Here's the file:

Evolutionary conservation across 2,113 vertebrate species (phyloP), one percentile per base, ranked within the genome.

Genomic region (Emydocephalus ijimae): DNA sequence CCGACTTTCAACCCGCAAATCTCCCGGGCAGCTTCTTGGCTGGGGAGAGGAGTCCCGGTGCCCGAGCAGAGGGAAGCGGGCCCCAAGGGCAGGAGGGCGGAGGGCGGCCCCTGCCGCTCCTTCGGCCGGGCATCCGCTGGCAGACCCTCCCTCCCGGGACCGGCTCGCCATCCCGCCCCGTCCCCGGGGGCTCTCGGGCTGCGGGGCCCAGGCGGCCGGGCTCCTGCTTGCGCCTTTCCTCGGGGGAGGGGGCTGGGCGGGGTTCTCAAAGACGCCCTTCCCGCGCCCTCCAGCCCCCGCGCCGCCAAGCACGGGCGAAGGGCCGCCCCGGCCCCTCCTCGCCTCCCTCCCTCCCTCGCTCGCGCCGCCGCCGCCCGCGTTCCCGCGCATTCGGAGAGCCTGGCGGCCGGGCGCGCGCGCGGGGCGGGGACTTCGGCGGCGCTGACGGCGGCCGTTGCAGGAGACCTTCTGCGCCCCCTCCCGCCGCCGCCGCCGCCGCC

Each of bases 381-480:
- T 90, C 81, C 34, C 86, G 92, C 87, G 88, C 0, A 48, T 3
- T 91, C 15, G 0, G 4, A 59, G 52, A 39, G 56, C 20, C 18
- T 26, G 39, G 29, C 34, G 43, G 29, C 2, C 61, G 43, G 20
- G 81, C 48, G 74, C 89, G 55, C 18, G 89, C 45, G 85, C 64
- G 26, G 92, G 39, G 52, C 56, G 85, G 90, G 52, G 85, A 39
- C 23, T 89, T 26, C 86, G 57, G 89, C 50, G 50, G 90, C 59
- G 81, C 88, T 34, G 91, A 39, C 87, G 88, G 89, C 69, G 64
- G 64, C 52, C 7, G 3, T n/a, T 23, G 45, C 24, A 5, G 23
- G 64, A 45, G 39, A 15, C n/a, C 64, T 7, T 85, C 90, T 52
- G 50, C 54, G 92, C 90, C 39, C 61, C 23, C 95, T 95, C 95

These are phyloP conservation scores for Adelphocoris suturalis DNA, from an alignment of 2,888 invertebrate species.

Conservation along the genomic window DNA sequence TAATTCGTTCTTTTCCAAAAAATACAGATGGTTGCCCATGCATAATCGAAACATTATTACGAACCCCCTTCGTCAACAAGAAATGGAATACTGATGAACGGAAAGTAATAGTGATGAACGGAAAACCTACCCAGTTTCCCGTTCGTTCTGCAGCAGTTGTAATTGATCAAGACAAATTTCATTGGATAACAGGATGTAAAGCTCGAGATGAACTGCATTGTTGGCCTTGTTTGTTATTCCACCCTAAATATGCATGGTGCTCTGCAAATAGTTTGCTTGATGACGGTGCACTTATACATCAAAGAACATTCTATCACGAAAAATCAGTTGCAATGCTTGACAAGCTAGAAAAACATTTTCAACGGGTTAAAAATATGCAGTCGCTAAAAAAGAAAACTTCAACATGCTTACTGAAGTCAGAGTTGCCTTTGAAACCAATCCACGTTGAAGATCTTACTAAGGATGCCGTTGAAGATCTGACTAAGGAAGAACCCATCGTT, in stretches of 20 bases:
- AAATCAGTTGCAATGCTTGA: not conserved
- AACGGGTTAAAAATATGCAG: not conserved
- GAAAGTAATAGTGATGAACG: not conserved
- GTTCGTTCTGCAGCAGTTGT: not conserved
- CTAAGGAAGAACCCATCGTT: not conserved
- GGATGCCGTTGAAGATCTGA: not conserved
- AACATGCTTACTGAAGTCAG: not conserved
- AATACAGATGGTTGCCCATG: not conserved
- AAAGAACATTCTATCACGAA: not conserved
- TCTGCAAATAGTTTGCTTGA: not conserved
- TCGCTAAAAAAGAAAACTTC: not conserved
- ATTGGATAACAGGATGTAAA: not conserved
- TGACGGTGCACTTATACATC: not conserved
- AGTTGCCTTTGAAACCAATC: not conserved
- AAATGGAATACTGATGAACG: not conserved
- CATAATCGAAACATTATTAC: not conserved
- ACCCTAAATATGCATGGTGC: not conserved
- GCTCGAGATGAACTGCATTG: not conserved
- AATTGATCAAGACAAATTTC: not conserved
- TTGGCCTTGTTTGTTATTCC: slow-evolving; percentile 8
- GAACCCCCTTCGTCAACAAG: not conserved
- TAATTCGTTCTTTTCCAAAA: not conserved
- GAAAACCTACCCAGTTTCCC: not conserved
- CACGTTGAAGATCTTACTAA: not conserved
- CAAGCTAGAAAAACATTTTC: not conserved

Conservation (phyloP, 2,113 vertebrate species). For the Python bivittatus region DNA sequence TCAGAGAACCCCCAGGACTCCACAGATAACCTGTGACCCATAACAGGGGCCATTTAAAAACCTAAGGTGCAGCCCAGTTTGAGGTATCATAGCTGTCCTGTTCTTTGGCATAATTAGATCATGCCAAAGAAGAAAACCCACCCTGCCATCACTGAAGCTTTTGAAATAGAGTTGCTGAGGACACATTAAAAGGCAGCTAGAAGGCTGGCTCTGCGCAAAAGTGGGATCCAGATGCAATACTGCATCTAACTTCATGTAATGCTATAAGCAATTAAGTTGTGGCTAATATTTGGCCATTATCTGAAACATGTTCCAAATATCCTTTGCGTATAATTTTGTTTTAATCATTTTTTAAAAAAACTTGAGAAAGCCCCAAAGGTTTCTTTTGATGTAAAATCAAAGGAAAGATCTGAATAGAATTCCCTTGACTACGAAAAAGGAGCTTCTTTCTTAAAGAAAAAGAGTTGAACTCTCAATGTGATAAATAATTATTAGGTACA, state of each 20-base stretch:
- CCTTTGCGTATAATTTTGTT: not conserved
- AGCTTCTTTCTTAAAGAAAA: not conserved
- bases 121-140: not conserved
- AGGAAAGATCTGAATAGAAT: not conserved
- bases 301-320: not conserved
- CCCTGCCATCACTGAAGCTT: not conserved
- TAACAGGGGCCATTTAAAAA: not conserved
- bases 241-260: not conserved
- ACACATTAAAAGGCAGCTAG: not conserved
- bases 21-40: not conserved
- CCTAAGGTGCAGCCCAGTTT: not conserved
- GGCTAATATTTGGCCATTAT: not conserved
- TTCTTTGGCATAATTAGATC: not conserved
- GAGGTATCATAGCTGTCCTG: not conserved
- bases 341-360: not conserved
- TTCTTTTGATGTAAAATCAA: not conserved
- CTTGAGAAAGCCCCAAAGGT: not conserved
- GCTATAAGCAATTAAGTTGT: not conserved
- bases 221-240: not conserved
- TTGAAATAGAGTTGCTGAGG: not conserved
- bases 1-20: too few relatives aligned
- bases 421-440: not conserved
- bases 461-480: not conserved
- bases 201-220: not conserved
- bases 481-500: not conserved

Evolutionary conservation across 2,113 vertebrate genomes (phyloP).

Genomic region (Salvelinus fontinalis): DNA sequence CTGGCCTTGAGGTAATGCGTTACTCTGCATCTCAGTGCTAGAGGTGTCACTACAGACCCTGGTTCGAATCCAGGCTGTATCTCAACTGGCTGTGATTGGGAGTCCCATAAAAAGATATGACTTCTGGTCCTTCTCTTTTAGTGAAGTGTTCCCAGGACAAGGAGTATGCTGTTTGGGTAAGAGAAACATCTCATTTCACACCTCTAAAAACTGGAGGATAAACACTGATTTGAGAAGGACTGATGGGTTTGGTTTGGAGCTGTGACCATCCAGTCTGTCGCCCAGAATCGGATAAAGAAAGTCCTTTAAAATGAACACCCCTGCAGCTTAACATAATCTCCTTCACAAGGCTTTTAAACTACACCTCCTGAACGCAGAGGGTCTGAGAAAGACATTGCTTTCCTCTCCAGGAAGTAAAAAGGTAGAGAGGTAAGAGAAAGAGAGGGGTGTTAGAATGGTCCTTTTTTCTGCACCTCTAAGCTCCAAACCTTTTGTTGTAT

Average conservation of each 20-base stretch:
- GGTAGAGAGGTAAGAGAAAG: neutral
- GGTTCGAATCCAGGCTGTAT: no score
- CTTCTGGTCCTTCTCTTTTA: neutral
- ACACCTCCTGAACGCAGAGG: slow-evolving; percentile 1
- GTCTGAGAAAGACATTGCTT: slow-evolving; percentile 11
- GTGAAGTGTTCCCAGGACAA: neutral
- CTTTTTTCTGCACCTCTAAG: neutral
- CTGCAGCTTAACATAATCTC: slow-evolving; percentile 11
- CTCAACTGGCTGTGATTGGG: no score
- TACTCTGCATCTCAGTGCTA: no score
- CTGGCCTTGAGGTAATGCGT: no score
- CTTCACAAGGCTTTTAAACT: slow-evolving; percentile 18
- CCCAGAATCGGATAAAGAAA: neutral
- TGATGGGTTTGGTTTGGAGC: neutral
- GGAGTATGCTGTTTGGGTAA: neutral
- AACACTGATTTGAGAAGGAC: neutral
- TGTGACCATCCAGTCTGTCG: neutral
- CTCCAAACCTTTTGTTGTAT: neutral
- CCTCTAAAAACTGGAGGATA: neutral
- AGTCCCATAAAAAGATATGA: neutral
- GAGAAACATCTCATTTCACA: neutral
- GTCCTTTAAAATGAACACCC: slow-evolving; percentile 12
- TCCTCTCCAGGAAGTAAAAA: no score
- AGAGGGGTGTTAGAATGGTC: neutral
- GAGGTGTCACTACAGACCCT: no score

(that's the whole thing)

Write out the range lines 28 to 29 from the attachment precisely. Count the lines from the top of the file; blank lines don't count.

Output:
- TGACGGTGCACTTATACATC: not conserved
- AGTTGCCTTTGAAACCAATC: not conserved